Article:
Adult daughters of alcoholics-"perfect daughters" -operate from a base of harsh and limiting views of themselves and the world. Having learned that they must function perfectly in order to avoid unpleasant situations, these women often assume responsibility for the failures of others. They are drawn to chemically dependent men and are more likely to become addicted themselves.
More than just a text that identifies these behavior patterns, this book collects the thoughts, feelings and experiences of twelve hundred perfect daughters, offering readers an opportunity to explore their own life's dynamics and thereby heal and grow. This edition contains updated information throughout the text, and completely new material, including chapters on eating disorders and abuse letters from perfect daughters in various stages of recovery, and helpful, affirming suggestions from Dr. Ackerman at the end of every chapter. This book is essential for every one who found validation, hope, courage and support in the pages of the original Perfect Daughters, as well as new readers and every therapist who confronts these issues.
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Enter an Australian post code for delivery estimate. Link Either by signing into your account or linking your membership details before your order is placed. Description Table of Contents Product Details Click on the cover image above to read some pages of this book! Acknowledgments p. Letters from Perfect Daughters p. All Rights Reserved. From Chapter 2 - Home Groan: Daughters In Alcoholic Families Your Age Daughters who were born into an alcoholic family may have totally different perceptions and experiences than daughters whose parent s became alcoholic when they were fourteen.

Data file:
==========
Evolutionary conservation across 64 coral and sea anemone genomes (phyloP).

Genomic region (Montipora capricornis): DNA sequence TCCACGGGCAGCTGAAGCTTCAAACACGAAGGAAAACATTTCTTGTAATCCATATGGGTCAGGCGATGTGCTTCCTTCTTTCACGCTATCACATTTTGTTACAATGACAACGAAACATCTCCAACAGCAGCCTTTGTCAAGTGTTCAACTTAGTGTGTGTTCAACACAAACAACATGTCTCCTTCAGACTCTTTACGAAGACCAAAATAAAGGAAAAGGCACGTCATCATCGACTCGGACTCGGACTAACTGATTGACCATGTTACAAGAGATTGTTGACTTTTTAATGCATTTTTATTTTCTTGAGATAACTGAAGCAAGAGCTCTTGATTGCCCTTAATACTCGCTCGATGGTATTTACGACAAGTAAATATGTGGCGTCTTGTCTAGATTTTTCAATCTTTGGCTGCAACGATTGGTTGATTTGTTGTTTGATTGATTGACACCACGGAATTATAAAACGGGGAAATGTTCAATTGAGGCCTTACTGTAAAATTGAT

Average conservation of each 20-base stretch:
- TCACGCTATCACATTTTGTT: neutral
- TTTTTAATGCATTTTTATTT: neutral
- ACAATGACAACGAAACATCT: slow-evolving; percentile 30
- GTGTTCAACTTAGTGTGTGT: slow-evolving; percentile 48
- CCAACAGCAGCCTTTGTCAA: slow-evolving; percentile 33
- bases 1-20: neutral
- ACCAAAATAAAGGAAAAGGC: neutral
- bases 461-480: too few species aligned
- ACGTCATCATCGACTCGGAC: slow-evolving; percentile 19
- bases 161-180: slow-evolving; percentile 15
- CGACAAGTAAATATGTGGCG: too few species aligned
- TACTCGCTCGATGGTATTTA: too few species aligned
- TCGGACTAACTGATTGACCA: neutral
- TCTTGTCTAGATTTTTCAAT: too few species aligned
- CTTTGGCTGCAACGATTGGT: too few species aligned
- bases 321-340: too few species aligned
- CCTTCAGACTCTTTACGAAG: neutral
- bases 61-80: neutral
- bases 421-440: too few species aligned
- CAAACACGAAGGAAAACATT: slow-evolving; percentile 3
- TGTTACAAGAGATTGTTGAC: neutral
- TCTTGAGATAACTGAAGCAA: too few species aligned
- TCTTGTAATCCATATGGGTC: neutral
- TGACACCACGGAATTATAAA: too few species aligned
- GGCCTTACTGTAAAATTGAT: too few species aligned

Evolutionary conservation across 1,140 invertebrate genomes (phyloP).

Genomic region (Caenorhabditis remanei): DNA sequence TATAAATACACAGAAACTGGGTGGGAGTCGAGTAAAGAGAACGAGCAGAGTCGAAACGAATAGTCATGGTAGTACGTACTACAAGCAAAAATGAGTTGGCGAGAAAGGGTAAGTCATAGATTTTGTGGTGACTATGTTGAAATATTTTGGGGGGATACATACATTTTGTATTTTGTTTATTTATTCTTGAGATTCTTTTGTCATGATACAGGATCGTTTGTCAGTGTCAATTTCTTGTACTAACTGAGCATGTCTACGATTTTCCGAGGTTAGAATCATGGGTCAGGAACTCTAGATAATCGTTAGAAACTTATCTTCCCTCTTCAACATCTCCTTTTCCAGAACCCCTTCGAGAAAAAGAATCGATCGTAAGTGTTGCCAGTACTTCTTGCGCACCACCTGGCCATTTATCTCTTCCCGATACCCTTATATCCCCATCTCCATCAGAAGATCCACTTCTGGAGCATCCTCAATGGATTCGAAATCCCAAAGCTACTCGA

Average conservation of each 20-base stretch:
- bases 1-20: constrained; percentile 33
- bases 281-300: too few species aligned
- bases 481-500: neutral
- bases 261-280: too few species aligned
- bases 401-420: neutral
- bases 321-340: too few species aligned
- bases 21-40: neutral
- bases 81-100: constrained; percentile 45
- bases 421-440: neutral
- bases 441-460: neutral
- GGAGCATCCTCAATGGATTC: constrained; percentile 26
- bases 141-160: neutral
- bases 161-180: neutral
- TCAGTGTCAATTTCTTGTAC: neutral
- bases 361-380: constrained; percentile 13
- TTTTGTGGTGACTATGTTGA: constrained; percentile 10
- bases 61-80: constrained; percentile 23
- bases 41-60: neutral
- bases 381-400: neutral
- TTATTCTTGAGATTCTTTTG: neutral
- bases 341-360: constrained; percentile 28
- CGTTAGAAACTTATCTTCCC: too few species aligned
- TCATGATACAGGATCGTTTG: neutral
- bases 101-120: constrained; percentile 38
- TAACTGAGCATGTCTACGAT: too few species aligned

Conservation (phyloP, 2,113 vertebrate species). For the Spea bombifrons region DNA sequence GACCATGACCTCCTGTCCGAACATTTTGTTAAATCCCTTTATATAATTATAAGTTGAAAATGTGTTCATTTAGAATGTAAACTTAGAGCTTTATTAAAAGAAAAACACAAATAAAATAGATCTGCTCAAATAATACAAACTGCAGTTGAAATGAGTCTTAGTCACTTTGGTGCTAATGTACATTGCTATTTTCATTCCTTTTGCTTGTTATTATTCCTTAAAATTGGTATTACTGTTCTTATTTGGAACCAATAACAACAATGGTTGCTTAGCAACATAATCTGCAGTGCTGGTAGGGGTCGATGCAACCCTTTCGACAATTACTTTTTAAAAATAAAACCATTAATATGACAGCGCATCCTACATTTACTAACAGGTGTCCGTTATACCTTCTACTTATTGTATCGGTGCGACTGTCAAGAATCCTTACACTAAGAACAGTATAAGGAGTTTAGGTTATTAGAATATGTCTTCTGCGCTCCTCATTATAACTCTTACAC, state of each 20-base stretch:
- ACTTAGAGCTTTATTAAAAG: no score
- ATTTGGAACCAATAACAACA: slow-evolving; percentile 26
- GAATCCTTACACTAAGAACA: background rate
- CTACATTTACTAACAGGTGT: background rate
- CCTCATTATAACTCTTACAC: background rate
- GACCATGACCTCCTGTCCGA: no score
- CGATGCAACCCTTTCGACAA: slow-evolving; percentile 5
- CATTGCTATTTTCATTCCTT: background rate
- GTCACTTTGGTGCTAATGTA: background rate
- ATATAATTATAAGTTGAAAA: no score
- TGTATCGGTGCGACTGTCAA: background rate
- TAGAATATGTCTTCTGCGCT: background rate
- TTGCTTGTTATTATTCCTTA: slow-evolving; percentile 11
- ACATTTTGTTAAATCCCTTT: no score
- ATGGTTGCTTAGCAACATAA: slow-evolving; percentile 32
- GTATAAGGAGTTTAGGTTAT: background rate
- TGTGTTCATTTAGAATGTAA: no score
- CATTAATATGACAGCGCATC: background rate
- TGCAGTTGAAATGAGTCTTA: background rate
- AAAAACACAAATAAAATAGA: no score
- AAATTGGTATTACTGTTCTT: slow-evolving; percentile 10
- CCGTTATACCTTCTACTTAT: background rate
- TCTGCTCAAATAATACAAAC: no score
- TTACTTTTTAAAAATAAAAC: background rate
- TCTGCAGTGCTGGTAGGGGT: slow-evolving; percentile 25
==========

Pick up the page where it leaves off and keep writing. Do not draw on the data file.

The younger you were when your parent became alcoholic, the longer you were exposed to active alcoholism and the higher the probability that you were negatively affected. Additionally, your developmental stage of childhood might have influenced how you perceived alcoholism.
Perfect Daughters : Adult Daughters of Alcoholics by Robert J. Ackerman (2002, Paperback, Revised)
For example, a five-year-old sees only the behavioral effects of alcoholism, which she equates with drunken behavior. A fifteen-year-old can equate alcoholism not only with being drunk, but also with a variety of perceived motivations as to why the alcoholic drinks. Children do not automatically recognize that a parent is an alcoholic. As a matter of fact, many adult children will not accept even now that one or both of their parents is or was an alcoholic.
In childhood, recognizing that the parent has a drinking problem occurs in three stages. In the first stage, a child begins to realize that her house is different from that of her friends. However, just because families differ does not mean that something is wrong. During the second stage, the child begins to suspect that the differences between her home and other homes is something that should be covered up or denied because she doesn't want her friends to know.
In the third stage, the child becomes aware of what the difference is, which is that her parent drinks too much. Most daughters of alcoholics reach the third stage around age thirteen Ackerman, , which does not mean that the daughtertells anyone, but rather that she admits to herself that she knows what the problem is in her house.
After all, many adult daughters admit the alcoholism only as adults, long after their childhood has ended. Other factors influence the age at which daughters reach stage three. The gender of the alcoholic parent and whether one or two alcoholic parents were present are both contributing factors.